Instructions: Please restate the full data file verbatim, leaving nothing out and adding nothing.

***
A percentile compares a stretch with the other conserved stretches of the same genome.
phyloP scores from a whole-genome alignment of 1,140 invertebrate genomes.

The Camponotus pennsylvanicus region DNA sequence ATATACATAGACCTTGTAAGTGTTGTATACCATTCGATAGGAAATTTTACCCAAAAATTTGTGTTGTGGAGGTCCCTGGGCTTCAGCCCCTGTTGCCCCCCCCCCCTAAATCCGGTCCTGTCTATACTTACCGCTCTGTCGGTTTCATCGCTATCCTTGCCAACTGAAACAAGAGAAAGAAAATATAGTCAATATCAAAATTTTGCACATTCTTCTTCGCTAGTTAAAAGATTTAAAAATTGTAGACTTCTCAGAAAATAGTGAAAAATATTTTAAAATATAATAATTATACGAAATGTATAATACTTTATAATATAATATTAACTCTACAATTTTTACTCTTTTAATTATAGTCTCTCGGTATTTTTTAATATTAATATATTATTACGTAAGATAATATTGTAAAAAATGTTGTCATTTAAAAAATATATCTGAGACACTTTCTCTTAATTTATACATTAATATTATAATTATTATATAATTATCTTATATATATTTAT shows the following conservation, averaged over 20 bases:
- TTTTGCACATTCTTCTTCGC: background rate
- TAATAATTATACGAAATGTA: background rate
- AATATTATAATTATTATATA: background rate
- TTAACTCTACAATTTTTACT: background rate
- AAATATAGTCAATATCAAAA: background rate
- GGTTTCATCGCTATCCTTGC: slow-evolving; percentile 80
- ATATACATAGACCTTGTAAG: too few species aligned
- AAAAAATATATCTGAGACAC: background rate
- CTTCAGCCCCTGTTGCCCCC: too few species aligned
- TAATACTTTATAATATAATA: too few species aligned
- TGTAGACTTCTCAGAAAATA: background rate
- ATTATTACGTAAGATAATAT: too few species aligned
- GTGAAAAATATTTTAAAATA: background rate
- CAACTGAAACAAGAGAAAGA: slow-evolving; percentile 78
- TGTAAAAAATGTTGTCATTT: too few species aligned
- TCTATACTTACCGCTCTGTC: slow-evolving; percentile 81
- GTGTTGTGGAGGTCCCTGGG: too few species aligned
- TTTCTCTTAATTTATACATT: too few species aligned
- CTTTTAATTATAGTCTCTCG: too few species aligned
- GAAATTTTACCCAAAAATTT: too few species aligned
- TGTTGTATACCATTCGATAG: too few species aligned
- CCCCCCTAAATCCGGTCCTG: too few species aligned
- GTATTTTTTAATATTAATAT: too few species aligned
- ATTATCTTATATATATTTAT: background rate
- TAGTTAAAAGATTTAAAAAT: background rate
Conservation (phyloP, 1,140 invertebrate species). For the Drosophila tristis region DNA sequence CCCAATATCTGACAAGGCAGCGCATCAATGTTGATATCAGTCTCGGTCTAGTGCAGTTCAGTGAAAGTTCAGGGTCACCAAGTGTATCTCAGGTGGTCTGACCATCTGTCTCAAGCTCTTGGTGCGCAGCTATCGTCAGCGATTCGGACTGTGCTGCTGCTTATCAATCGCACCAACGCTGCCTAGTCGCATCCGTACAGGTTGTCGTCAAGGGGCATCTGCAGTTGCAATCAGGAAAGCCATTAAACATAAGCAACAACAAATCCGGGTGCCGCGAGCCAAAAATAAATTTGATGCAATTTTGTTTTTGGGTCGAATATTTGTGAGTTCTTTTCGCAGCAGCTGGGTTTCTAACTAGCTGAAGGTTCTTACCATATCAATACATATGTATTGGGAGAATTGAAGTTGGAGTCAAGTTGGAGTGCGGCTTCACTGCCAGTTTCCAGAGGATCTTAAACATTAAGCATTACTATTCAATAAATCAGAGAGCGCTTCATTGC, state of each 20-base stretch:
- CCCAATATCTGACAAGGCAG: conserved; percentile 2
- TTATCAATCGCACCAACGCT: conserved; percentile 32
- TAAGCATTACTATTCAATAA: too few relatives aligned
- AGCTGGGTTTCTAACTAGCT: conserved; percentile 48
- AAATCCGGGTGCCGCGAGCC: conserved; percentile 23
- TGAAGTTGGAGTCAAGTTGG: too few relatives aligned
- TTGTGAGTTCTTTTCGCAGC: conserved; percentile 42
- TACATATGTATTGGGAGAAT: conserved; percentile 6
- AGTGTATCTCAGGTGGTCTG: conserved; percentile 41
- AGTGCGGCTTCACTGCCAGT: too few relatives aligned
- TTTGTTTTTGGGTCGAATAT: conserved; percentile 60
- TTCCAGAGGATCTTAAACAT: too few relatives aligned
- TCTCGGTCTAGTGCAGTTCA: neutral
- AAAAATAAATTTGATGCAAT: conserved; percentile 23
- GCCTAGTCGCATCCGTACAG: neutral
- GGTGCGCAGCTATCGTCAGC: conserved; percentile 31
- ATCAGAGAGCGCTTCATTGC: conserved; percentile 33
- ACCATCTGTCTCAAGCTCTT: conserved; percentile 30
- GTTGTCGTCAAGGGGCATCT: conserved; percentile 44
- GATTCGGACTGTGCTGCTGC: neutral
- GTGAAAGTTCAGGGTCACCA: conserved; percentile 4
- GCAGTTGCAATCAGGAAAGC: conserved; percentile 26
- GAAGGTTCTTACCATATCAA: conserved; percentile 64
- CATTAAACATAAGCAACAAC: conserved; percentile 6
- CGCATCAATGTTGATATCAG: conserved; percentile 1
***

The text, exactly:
A percentile compares a stretch with the other conserved stretches of the same genome.
phyloP scores from a whole-genome alignment of 1,140 invertebrate genomes.

The Camponotus pennsylvanicus region DNA sequence ATATACATAGACCTTGTAAGTGTTGTATACCATTCGATAGGAAATTTTACCCAAAAATTTGTGTTGTGGAGGTCCCTGGGCTTCAGCCCCTGTTGCCCCCCCCCCCTAAATCCGGTCCTGTCTATACTTACCGCTCTGTCGGTTTCATCGCTATCCTTGCCAACTGAAACAAGAGAAAGAAAATATAGTCAATATCAAAATTTTGCACATTCTTCTTCGCTAGTTAAAAGATTTAAAAATTGTAGACTTCTCAGAAAATAGTGAAAAATATTTTAAAATATAATAATTATACGAAATGTATAATACTTTATAATATAATATTAACTCTACAATTTTTACTCTTTTAATTATAGTCTCTCGGTATTTTTTAATATTAATATATTATTACGTAAGATAATATTGTAAAAAATGTTGTCATTTAAAAAATATATCTGAGACACTTTCTCTTAATTTATACATTAATATTATAATTATTATATAATTATCTTATATATATTTAT shows the following conservation, averaged over 20 bases:
- TTTTGCACATTCTTCTTCGC: background rate
- TAATAATTATACGAAATGTA: background rate
- AATATTATAATTATTATATA: background rate
- TTAACTCTACAATTTTTACT: background rate
- AAATATAGTCAATATCAAAA: background rate
- GGTTTCATCGCTATCCTTGC: slow-evolving; percentile 80
- ATATACATAGACCTTGTAAG: too few species aligned
- AAAAAATATATCTGAGACAC: background rate
- CTTCAGCCCCTGTTGCCCCC: too few species aligned
- TAATACTTTATAATATAATA: too few species aligned
- TGTAGACTTCTCAGAAAATA: background rate
- ATTATTACGTAAGATAATAT: too few species aligned
- GTGAAAAATATTTTAAAATA: background rate
- CAACTGAAACAAGAGAAAGA: slow-evolving; percentile 78
- TGTAAAAAATGTTGTCATTT: too few species aligned
- TCTATACTTACCGCTCTGTC: slow-evolving; percentile 81
- GTGTTGTGGAGGTCCCTGGG: too few species aligned
- TTTCTCTTAATTTATACATT: too few species aligned
- CTTTTAATTATAGTCTCTCG: too few species aligned
- GAAATTTTACCCAAAAATTT: too few species aligned
- TGTTGTATACCATTCGATAG: too few species aligned
- CCCCCCTAAATCCGGTCCTG: too few species aligned
- GTATTTTTTAATATTAATAT: too few species aligned
- ATTATCTTATATATATTTAT: background rate
- TAGTTAAAAGATTTAAAAAT: background rate
Conservation (phyloP, 1,140 invertebrate species). For the Drosophila tristis region DNA sequence CCCAATATCTGACAAGGCAGCGCATCAATGTTGATATCAGTCTCGGTCTAGTGCAGTTCAGTGAAAGTTCAGGGTCACCAAGTGTATCTCAGGTGGTCTGACCATCTGTCTCAAGCTCTTGGTGCGCAGCTATCGTCAGCGATTCGGACTGTGCTGCTGCTTATCAATCGCACCAACGCTGCCTAGTCGCATCCGTACAGGTTGTCGTCAAGGGGCATCTGCAGTTGCAATCAGGAAAGCCATTAAACATAAGCAACAACAAATCCGGGTGCCGCGAGCCAAAAATAAATTTGATGCAATTTTGTTTTTGGGTCGAATATTTGTGAGTTCTTTTCGCAGCAGCTGGGTTTCTAACTAGCTGAAGGTTCTTACCATATCAATACATATGTATTGGGAGAATTGAAGTTGGAGTCAAGTTGGAGTGCGGCTTCACTGCCAGTTTCCAGAGGATCTTAAACATTAAGCATTACTATTCAATAAATCAGAGAGCGCTTCATTGC, state of each 20-base stretch:
- CCCAATATCTGACAAGGCAG: conserved; percentile 2
- TTATCAATCGCACCAACGCT: conserved; percentile 32
- TAAGCATTACTATTCAATAA: too few relatives aligned
- AGCTGGGTTTCTAACTAGCT: conserved; percentile 48
- AAATCCGGGTGCCGCGAGCC: conserved; percentile 23
- TGAAGTTGGAGTCAAGTTGG: too few relatives aligned
- TTGTGAGTTCTTTTCGCAGC: conserved; percentile 42
- TACATATGTATTGGGAGAAT: conserved; percentile 6
- AGTGTATCTCAGGTGGTCTG: conserved; percentile 41
- AGTGCGGCTTCACTGCCAGT: too few relatives aligned
- TTTGTTTTTGGGTCGAATAT: conserved; percentile 60
- TTCCAGAGGATCTTAAACAT: too few relatives aligned
- TCTCGGTCTAGTGCAGTTCA: neutral
- AAAAATAAATTTGATGCAAT: conserved; percentile 23
- GCCTAGTCGCATCCGTACAG: neutral
- GGTGCGCAGCTATCGTCAGC: conserved; percentile 31
- ATCAGAGAGCGCTTCATTGC: conserved; percentile 33
- ACCATCTGTCTCAAGCTCTT: conserved; percentile 30
- GTTGTCGTCAAGGGGCATCT: conserved; percentile 44
- GATTCGGACTGTGCTGCTGC: neutral
- GTGAAAGTTCAGGGTCACCA: conserved; percentile 4
- GCAGTTGCAATCAGGAAAGC: conserved; percentile 26
- GAAGGTTCTTACCATATCAA: conserved; percentile 64
- CATTAAACATAAGCAACAAC: conserved; percentile 6
- CGCATCAATGTTGATATCAG: conserved; percentile 1